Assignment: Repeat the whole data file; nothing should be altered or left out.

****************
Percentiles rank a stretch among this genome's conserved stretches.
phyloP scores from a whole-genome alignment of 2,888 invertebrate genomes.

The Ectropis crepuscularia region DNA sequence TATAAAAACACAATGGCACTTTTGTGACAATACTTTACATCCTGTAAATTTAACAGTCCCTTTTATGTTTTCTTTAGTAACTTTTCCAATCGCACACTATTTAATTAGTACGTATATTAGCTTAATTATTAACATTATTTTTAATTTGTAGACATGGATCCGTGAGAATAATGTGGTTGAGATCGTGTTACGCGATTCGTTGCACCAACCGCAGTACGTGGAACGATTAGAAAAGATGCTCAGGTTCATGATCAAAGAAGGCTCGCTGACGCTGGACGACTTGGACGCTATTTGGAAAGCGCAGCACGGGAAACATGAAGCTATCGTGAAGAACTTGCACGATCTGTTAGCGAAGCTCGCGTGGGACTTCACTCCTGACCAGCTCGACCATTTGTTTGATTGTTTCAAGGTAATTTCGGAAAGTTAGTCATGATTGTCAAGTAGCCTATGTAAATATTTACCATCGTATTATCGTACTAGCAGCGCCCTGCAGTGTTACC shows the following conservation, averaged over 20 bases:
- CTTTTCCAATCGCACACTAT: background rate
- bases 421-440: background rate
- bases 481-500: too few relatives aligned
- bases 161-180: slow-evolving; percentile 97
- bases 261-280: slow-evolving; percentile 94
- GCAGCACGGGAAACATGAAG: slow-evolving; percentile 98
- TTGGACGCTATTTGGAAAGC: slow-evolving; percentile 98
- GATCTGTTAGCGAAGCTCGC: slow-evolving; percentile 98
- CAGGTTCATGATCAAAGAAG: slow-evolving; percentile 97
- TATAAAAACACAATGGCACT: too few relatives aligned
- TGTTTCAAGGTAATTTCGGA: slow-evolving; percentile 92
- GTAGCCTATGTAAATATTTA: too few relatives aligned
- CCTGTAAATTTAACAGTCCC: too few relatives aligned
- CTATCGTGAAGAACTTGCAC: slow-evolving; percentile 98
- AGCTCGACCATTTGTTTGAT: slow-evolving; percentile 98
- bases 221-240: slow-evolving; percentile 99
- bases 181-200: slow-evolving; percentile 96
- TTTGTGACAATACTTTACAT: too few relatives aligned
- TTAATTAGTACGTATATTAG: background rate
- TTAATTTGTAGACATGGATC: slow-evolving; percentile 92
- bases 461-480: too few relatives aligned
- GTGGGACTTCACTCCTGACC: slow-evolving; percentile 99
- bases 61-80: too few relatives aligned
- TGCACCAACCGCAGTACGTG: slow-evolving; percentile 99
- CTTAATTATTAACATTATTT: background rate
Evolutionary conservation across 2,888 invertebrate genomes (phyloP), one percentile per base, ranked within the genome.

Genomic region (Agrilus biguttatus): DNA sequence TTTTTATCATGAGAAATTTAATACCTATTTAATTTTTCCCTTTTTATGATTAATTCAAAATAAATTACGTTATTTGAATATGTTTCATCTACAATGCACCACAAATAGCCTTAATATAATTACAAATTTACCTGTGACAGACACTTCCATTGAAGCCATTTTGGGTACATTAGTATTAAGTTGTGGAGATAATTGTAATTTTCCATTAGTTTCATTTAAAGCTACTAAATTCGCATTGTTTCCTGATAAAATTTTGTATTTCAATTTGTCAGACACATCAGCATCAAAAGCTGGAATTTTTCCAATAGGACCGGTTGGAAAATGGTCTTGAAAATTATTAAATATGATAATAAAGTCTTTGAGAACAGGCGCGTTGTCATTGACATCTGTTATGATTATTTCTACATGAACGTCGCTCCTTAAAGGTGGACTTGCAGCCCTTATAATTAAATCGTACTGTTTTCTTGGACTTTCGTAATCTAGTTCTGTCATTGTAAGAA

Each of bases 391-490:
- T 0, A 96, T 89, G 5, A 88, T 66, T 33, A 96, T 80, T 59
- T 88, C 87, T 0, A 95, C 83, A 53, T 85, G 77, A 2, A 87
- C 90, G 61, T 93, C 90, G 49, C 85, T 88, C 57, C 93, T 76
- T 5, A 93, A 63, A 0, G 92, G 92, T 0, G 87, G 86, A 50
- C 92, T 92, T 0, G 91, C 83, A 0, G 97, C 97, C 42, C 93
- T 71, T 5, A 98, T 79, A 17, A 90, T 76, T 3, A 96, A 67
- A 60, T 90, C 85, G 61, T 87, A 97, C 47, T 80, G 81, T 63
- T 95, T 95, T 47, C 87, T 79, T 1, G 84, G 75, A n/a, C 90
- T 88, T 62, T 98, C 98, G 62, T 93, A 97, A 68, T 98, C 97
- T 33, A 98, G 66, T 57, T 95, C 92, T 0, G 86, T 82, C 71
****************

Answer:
Percentiles rank a stretch among this genome's conserved stretches.
phyloP scores from a whole-genome alignment of 2,888 invertebrate genomes.

The Ectropis crepuscularia region DNA sequence TATAAAAACACAATGGCACTTTTGTGACAATACTTTACATCCTGTAAATTTAACAGTCCCTTTTATGTTTTCTTTAGTAACTTTTCCAATCGCACACTATTTAATTAGTACGTATATTAGCTTAATTATTAACATTATTTTTAATTTGTAGACATGGATCCGTGAGAATAATGTGGTTGAGATCGTGTTACGCGATTCGTTGCACCAACCGCAGTACGTGGAACGATTAGAAAAGATGCTCAGGTTCATGATCAAAGAAGGCTCGCTGACGCTGGACGACTTGGACGCTATTTGGAAAGCGCAGCACGGGAAACATGAAGCTATCGTGAAGAACTTGCACGATCTGTTAGCGAAGCTCGCGTGGGACTTCACTCCTGACCAGCTCGACCATTTGTTTGATTGTTTCAAGGTAATTTCGGAAAGTTAGTCATGATTGTCAAGTAGCCTATGTAAATATTTACCATCGTATTATCGTACTAGCAGCGCCCTGCAGTGTTACC shows the following conservation, averaged over 20 bases:
- CTTTTCCAATCGCACACTAT: background rate
- bases 421-440: background rate
- bases 481-500: too few relatives aligned
- bases 161-180: slow-evolving; percentile 97
- bases 261-280: slow-evolving; percentile 94
- GCAGCACGGGAAACATGAAG: slow-evolving; percentile 98
- TTGGACGCTATTTGGAAAGC: slow-evolving; percentile 98
- GATCTGTTAGCGAAGCTCGC: slow-evolving; percentile 98
- CAGGTTCATGATCAAAGAAG: slow-evolving; percentile 97
- TATAAAAACACAATGGCACT: too few relatives aligned
- TGTTTCAAGGTAATTTCGGA: slow-evolving; percentile 92
- GTAGCCTATGTAAATATTTA: too few relatives aligned
- CCTGTAAATTTAACAGTCCC: too few relatives aligned
- CTATCGTGAAGAACTTGCAC: slow-evolving; percentile 98
- AGCTCGACCATTTGTTTGAT: slow-evolving; percentile 98
- bases 221-240: slow-evolving; percentile 99
- bases 181-200: slow-evolving; percentile 96
- TTTGTGACAATACTTTACAT: too few relatives aligned
- TTAATTAGTACGTATATTAG: background rate
- TTAATTTGTAGACATGGATC: slow-evolving; percentile 92
- bases 461-480: too few relatives aligned
- GTGGGACTTCACTCCTGACC: slow-evolving; percentile 99
- bases 61-80: too few relatives aligned
- TGCACCAACCGCAGTACGTG: slow-evolving; percentile 99
- CTTAATTATTAACATTATTT: background rate
Evolutionary conservation across 2,888 invertebrate genomes (phyloP), one percentile per base, ranked within the genome.

Genomic region (Agrilus biguttatus): DNA sequence TTTTTATCATGAGAAATTTAATACCTATTTAATTTTTCCCTTTTTATGATTAATTCAAAATAAATTACGTTATTTGAATATGTTTCATCTACAATGCACCACAAATAGCCTTAATATAATTACAAATTTACCTGTGACAGACACTTCCATTGAAGCCATTTTGGGTACATTAGTATTAAGTTGTGGAGATAATTGTAATTTTCCATTAGTTTCATTTAAAGCTACTAAATTCGCATTGTTTCCTGATAAAATTTTGTATTTCAATTTGTCAGACACATCAGCATCAAAAGCTGGAATTTTTCCAATAGGACCGGTTGGAAAATGGTCTTGAAAATTATTAAATATGATAATAAAGTCTTTGAGAACAGGCGCGTTGTCATTGACATCTGTTATGATTATTTCTACATGAACGTCGCTCCTTAAAGGTGGACTTGCAGCCCTTATAATTAAATCGTACTGTTTTCTTGGACTTTCGTAATCTAGTTCTGTCATTGTAAGAA

Each of bases 391-490:
- T 0, A 96, T 89, G 5, A 88, T 66, T 33, A 96, T 80, T 59
- T 88, C 87, T 0, A 95, C 83, A 53, T 85, G 77, A 2, A 87
- C 90, G 61, T 93, C 90, G 49, C 85, T 88, C 57, C 93, T 76
- T 5, A 93, A 63, A 0, G 92, G 92, T 0, G 87, G 86, A 50
- C 92, T 92, T 0, G 91, C 83, A 0, G 97, C 97, C 42, C 93
- T 71, T 5, A 98, T 79, A 17, A 90, T 76, T 3, A 96, A 67
- A 60, T 90, C 85, G 61, T 87, A 97, C 47, T 80, G 81, T 63
- T 95, T 95, T 47, C 87, T 79, T 1, G 84, G 75, A n/a, C 90
- T 88, T 62, T 98, C 98, G 62, T 93, A 97, A 68, T 98, C 97
- T 33, A 98, G 66, T 57, T 95, C 92, T 0, G 86, T 82, C 71